“The plaintiffs in Fulton, moreover, also asked the Supreme Court to overrule its seminal decision in Employment Division v. Smith (1990), which held that religious objectors must follow “neutral law[s] of general applicability.” Under Smith, a religious objector typically is bound by a state or local law so long as it applies with equal force to non-religious actors — so, if secular organizations are forbidden from discriminating, the same rule will generally apply to religious organizations.
But neither of these important questions was resolved in Fulton. While Justice Samuel Alito penned a lengthy opinion calling for Smith to be overruled, that opinion was joined by only Justices Clarence Thomas and Neil Gorsuch.
The remainder of the Court joined a much narrower majority opinion by Chief Justice John Roberts, which rules in favor of CSS, but on grounds that are unlikely to have many implications for future cases.”
“this argument relies solely on the text of Philadelphia’s particular ordinance.”
“Only 1.8 percent of Gen Xers identify as bisexual. A full 11.5 percent of Gen Z adults identify the same way. And there’s a much greater number of millennial and Gen Z adults identifying as transgender than previous generations, though it’s still a fairly small percentage.”
“for a significant amount of American history, especially the late 20th century, our culture has treated LGBT people as dangerous or deviant and therefore individuals were encouraged to suppress or just not act on non-heterosexual attractions. There’s been an absolutely dramatic shift in acceptance of LGBT people over the past 20 years and so it should not be surprising to see a greater percentage of young adults willing to identify as LGBT.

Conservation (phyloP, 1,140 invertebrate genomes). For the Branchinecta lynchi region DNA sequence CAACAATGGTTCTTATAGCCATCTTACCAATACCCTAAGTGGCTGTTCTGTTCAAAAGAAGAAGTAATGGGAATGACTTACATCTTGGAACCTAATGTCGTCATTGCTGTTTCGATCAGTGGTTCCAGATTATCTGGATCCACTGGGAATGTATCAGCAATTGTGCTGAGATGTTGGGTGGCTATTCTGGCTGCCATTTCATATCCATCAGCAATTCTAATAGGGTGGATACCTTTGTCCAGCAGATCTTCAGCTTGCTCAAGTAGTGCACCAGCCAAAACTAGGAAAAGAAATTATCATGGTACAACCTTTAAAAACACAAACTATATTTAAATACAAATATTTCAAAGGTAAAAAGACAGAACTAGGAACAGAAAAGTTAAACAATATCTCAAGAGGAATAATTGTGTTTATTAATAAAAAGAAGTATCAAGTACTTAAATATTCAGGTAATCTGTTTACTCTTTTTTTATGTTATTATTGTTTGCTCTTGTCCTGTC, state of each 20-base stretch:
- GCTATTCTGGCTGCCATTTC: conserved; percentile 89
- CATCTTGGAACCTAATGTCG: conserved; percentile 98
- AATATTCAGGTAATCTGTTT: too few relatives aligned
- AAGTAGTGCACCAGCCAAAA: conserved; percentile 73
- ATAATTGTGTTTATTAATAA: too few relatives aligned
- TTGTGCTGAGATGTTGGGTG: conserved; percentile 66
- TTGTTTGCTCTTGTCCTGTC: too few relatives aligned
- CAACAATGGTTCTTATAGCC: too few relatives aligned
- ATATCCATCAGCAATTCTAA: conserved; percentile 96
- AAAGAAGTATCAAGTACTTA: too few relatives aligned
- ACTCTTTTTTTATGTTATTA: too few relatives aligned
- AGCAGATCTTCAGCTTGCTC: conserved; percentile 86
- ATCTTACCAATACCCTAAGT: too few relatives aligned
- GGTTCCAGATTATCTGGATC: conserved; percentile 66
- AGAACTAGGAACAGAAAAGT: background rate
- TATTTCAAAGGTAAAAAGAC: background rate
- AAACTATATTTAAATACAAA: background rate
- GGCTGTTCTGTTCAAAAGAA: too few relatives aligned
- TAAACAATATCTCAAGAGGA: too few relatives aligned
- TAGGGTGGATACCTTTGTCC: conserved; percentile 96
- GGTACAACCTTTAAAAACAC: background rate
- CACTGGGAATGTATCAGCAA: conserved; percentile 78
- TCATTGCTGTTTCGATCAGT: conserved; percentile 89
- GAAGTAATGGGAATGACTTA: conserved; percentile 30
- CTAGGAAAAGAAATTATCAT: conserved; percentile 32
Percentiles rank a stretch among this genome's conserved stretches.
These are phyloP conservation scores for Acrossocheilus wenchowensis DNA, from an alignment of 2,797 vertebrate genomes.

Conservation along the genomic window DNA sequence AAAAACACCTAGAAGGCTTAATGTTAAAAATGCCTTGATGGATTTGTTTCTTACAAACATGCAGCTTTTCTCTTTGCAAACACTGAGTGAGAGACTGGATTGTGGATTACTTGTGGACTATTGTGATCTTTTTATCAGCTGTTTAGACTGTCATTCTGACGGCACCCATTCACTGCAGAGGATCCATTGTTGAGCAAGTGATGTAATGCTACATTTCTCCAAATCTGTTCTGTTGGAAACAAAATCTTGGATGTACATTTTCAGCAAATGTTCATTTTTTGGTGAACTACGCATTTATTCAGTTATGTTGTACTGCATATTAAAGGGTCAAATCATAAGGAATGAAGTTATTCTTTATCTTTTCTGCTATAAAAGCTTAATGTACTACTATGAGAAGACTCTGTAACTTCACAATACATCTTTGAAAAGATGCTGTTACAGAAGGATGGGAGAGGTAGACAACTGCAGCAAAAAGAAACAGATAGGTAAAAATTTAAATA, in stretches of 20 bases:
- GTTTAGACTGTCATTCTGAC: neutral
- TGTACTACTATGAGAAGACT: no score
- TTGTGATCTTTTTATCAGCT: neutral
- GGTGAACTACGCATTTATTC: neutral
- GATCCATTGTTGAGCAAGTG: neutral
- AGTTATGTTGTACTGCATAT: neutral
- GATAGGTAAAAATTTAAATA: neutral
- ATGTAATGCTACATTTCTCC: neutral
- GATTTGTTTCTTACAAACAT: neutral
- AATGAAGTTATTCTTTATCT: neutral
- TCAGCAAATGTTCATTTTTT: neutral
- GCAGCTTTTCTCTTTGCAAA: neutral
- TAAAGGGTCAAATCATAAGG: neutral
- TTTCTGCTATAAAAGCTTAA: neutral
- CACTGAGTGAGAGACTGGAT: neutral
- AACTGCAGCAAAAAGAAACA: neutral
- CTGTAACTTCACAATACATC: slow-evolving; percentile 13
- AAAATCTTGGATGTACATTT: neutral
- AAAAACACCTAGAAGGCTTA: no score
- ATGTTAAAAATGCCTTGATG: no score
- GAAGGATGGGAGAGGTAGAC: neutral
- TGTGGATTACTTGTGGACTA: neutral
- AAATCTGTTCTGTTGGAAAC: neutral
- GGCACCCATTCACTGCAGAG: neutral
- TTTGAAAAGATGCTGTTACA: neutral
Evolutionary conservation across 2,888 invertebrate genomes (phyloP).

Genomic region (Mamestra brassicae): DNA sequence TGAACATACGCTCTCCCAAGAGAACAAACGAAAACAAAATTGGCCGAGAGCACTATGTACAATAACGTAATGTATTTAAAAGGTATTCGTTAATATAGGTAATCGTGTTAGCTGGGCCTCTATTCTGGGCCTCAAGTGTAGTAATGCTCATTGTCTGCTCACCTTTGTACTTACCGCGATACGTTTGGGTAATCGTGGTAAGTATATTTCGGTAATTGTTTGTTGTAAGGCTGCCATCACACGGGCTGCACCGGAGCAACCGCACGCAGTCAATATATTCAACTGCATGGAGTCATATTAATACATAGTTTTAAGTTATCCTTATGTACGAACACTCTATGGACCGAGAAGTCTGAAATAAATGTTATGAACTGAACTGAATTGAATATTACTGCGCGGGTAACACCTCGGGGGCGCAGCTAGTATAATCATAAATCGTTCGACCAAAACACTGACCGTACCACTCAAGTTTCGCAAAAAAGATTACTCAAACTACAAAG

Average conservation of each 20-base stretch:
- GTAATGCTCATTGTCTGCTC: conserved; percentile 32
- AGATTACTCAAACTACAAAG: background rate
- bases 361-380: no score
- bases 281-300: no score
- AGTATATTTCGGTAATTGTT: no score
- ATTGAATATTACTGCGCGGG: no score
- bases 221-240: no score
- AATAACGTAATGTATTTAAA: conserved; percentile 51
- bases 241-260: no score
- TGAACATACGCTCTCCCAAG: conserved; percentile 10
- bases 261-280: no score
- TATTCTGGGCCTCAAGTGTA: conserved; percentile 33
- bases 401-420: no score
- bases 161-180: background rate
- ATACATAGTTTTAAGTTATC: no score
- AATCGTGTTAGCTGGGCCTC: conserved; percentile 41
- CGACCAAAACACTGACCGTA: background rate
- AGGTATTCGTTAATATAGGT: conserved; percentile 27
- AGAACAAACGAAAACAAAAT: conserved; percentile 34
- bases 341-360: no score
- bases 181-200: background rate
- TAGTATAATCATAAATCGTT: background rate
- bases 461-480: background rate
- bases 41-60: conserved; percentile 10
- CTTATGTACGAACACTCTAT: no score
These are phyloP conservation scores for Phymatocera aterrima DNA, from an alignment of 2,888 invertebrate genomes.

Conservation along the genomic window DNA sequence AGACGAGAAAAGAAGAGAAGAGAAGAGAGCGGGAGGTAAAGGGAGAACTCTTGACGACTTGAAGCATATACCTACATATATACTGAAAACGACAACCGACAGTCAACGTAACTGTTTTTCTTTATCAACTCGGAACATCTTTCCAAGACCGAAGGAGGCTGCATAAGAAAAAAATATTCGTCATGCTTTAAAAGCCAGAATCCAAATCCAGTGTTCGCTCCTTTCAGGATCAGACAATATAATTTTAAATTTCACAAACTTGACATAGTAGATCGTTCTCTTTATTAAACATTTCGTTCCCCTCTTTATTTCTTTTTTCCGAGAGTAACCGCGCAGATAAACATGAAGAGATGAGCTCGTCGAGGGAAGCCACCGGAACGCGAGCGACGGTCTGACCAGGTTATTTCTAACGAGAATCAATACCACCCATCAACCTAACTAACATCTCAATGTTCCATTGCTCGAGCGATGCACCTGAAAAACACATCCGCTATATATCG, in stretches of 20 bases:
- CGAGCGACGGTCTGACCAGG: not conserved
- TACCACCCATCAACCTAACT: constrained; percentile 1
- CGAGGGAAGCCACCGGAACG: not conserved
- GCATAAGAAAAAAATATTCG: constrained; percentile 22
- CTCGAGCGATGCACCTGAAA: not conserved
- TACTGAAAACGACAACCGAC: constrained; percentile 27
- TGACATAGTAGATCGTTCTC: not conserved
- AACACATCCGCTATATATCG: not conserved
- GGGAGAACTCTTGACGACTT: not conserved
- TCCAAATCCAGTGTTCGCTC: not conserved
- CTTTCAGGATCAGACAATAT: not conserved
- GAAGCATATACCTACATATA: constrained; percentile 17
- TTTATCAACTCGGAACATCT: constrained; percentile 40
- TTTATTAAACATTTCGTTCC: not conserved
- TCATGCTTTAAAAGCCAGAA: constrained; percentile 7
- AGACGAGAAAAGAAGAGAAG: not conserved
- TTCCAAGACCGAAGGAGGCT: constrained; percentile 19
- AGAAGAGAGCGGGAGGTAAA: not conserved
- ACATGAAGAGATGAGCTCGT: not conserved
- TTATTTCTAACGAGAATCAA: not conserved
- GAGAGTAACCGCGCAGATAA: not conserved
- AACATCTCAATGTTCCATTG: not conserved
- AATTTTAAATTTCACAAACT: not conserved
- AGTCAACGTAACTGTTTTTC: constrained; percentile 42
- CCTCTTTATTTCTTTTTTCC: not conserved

The increase in the number of LGBT self-identification is a positive result of allowing people to define themselves and their sexual identities absent government pressures forcing them to conform to majority preferences in order to enjoy the same rights granted to everyone else.”
“Bostock is, undoubtedly, a major victory for LGBTQ rights — before Bostock, it was still legal for employers to discriminate on the basis of sexual orientation or gender identity in most states.
But it is unclear whether Bostock will entirely ban workplace discrimination on the basis of sexual orientation or gender identity. That’s because the Court is also considering whether to grant employers with religious objections to LGBTQ people an exemption from anti-discrimination laws.”
“Gorsuch is a vocal proponent of “textualism,” the belief that the meaning of a law turns on its words alone, not on the intentions of the law’s drafters.”
“In Bostock, the Court considered Title VII of the Civil Rights Act of 1964, which forbids employment discrimination that occurs “because of [an employee’s] race, color, religion, sex, or national origin.” Though there is little doubt that the people who drafted this law in 1964 did not believe they were enacting a ban on LGBTQ discrimination, the thrust of Gorsuch’s opinion is that the expectations of lawmakers in 1964 simply do not matter.